New Data Reveals Impact of $5.4 Billion in Education Cuts Across the State Research Think Tank CHILDREN AT RISK used a mix of quantitative and qualitative research methods to capture the variation and scope of the cuts on schools

HOUSTON, Sept. 27, 2012 /PRNewswire/ -- Texas' 82nd Legislature cut spending on public education in the 2010-2011 school year by $5.4 billion, including $4 billion from the Foundation School Program. Although the dollar expenditure of the cuts has been widely discussed, comprehensive information on how the cuts affected school districts and the impact these cuts had on Texas students is lacking.

From January to September 2012, CHILDREN AT RISK conducted a mixed methods study that included a survey with a random sample of school districts. The objective was to provide an assessment of the impact of state budget cuts on Texas schools and students.  Texas Public Education Cuts: Impact Assessment, funded by the KDK-Harman Foundation, utilized a mix of quantitative and qualitative research methods to capture the variation and scope of the cuts through uniform evaluation and measurement across districts. Research priority areas included the impact of state budget cuts on the average class size, pre-k and staffing.

Initial findings provide valuable data that offers insight into how school districts were forced to "make do" with the loss of state funding. Key trends and findings include the following:

  • Across the board, there was great diversity in the ways school districts handled budget cuts. Many districts anticipated the cuts and worked to "soften the blow" with cutbacks over the biennium, rather than making drastic one-time cuts.  
  • Many districts wanted to avoid teacher layoffs at all costs. However, payroll expenses make up the bulk (80%) of school district spending. Consequently, most districts were unable to avoid a reduction in teaching staff.
  • The most commonly utilized cost containment strategies were deferring maintenance, technology upgrades, and administrative staff increases. This raises the concern that districts are "kicking the can down the road," and the costs will be greater at a later date.
  • Strong leadership prevailed at the district level through responsible stewardship of taxpayer funds and smart financial management. Leaders largely worked within existing service delivery frameworks, and public education in Texas did not see significant structural changes.
  • The budget cuts had a clear impact on the average class size. With more children in the classroom, researchers worry that student learning will be negatively impacted. This is especially true for at-risk and special needs students who will have fewer opportunities for individualized and one-on-one instruction.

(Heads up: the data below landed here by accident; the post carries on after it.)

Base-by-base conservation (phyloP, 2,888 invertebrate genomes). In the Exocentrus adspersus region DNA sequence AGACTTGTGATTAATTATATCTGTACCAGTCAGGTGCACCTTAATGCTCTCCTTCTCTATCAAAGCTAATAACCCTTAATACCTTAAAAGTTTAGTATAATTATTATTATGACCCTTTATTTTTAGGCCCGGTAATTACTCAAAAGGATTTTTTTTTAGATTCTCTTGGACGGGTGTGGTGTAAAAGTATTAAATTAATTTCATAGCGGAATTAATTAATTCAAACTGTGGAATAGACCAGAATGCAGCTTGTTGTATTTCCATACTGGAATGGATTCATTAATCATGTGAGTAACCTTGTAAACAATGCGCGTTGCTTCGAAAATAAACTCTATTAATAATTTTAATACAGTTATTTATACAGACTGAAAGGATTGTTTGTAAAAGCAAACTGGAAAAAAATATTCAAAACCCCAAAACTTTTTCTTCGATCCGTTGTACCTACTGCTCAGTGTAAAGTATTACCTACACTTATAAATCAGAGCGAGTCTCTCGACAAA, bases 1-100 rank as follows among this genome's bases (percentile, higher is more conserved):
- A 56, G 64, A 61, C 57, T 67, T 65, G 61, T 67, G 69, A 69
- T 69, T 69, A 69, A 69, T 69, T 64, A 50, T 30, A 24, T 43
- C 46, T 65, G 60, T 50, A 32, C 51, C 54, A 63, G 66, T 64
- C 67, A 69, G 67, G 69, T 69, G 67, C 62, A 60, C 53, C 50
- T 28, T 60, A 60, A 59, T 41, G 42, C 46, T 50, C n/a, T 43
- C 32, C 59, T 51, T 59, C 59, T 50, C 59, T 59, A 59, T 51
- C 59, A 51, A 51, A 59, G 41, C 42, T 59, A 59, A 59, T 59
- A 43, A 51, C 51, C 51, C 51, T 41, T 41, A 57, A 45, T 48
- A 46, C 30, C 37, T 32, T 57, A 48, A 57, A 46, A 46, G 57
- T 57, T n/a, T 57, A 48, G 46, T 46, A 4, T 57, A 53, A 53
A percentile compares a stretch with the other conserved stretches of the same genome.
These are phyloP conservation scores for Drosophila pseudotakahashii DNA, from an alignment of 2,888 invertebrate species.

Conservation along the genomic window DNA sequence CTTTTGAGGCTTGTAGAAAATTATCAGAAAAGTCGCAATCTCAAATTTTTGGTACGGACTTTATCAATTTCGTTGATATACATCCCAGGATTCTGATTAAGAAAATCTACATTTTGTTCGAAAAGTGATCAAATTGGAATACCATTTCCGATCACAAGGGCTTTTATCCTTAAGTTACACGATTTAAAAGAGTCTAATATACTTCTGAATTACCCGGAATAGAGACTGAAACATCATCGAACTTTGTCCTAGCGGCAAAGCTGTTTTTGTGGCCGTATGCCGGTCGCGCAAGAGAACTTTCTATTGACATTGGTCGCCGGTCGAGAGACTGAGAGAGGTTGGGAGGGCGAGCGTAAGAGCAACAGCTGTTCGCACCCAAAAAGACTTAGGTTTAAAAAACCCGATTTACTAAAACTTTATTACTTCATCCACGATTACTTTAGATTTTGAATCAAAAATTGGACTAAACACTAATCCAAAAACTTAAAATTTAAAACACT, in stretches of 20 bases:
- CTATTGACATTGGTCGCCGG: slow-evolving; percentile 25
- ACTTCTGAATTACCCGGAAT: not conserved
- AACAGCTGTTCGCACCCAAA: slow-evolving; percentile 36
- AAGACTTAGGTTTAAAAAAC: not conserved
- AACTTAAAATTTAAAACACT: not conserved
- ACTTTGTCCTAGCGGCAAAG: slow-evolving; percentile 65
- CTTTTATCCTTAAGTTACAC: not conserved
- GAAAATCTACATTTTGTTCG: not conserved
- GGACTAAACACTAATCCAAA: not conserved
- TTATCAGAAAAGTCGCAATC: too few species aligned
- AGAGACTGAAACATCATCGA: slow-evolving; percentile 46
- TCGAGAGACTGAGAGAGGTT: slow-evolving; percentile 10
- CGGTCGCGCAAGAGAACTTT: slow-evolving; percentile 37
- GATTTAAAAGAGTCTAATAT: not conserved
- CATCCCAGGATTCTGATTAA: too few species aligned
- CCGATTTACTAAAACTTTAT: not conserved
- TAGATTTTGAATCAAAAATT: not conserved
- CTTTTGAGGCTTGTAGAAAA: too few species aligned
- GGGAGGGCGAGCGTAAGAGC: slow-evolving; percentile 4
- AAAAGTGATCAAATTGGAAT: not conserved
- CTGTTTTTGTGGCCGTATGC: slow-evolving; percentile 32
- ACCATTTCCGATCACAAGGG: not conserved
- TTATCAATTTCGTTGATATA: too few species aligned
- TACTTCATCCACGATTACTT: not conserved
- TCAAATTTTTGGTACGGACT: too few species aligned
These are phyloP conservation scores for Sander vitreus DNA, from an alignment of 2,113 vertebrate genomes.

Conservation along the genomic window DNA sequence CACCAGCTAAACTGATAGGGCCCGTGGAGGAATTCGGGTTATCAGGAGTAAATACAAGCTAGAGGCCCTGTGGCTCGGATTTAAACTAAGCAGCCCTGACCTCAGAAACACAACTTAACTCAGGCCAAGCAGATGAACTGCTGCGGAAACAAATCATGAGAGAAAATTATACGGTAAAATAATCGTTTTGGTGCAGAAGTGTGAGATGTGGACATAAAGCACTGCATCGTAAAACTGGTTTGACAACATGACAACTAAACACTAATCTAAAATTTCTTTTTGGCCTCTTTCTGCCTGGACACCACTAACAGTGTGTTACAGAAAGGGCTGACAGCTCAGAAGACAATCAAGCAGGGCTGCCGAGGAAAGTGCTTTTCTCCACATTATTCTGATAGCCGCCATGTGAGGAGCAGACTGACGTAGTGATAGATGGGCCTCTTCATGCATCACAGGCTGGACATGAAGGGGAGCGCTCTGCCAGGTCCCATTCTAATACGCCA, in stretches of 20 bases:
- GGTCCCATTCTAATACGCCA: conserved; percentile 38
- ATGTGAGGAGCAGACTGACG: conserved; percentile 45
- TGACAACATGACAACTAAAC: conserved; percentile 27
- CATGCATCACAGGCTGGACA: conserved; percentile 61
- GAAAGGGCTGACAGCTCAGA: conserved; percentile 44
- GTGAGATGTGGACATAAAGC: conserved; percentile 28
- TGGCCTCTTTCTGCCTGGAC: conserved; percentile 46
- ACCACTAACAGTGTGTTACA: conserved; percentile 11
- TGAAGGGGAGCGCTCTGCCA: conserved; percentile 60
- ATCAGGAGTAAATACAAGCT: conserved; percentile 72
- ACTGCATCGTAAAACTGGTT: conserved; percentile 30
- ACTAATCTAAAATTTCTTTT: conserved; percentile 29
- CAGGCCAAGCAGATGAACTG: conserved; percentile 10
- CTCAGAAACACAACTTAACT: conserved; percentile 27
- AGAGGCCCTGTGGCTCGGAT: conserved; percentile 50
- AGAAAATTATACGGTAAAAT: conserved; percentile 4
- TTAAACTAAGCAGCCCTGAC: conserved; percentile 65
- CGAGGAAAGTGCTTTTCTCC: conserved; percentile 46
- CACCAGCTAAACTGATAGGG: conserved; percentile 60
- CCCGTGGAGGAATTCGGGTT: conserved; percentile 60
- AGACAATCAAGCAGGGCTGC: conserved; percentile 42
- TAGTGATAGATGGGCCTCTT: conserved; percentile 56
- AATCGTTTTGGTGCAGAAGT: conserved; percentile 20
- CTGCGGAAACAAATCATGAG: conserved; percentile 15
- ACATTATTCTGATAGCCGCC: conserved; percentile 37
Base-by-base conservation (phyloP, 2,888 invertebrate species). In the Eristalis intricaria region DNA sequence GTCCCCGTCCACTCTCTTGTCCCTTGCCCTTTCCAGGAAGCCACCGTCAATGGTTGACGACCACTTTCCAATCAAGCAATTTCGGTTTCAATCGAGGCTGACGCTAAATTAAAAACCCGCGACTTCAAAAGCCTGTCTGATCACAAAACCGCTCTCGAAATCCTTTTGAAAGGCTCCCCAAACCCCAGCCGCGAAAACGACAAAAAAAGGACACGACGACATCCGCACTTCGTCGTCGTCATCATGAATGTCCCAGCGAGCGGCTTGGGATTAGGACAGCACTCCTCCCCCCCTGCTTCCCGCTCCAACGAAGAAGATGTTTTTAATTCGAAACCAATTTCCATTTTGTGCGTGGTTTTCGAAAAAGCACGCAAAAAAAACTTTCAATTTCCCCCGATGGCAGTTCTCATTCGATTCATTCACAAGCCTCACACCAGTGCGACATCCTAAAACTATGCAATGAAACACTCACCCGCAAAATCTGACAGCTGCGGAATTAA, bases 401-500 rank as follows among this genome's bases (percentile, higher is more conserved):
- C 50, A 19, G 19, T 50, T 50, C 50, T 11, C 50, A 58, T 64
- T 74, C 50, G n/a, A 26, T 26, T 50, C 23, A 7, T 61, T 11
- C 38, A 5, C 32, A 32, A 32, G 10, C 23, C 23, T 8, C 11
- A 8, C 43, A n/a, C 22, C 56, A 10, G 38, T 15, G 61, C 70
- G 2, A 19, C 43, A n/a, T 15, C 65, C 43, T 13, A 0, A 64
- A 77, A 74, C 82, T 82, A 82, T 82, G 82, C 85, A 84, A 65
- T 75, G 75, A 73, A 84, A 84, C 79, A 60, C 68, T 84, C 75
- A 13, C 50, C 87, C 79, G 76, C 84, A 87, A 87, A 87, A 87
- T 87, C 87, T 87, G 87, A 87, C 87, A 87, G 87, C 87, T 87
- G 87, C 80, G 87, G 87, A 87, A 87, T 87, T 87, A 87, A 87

• Despite extensive research demonstrating the importance of early education, 15% of survey respondents reported cuts to pre-k programs.
  • The budget cuts prompted many districts to examine their operations, looking for ways to be more efficient. Increasingly, districts are adopting successful practices from the private sector, which has enabled them to run leaner operations. Commonly-cited tactics included the use of cost containment strategies, increased collaboration, diversified revenue streams, low administrative overhead, and achieving economies of scale, where possible.

Texas school districts have met the challenge of lost funding with a dedication to protect student learning. Obviously, the cuts have resulted in a loss of resources, but they've also challenged the capacity of many districts to fully meet their educational mandates.    

"The research we've conducted in the last nine months clearly shows that state budget cuts have hampered school districts' ability to deliver a high quality education," said Dr. Bob Sanborn, president & CEO of CHILDREN AT RISK. "It is concerning that the evidence based educational programs are suffering, including pre-k and small class size initiatives, programs that clearly benefit high poverty and minority students across all grade levels."  

"We are proud to support this research," said Janet Harman, founder and president of the KDK-Harman Foundation. "We are committed to informing our state legislators, school boards, school administrators, and parents about the impact of the budget cuts to public education, as well as to share innovations and efficiencies that have occurred over the last two years."

About CHILDREN AT RISK

CHILDREN AT RISK is a non-profit organization leading the way to improving the quality of life for Texas' children through research, collaboration, and advocacy. CHILDREN AT RISK educates the community and public officials based on its groundbreaking research which tracks children's health, safety, education, and economic conditions. By understanding children's needs and speaking out on their behalf, CHILDREN AT RISK drives change. Visit us at www.childrenatrisk.org, or on Facebook and Twitter to learn more.

Media Contact: Rashena Lindsay Flagg, 713.301.4577

SOURCE CHILDREN AT RISK



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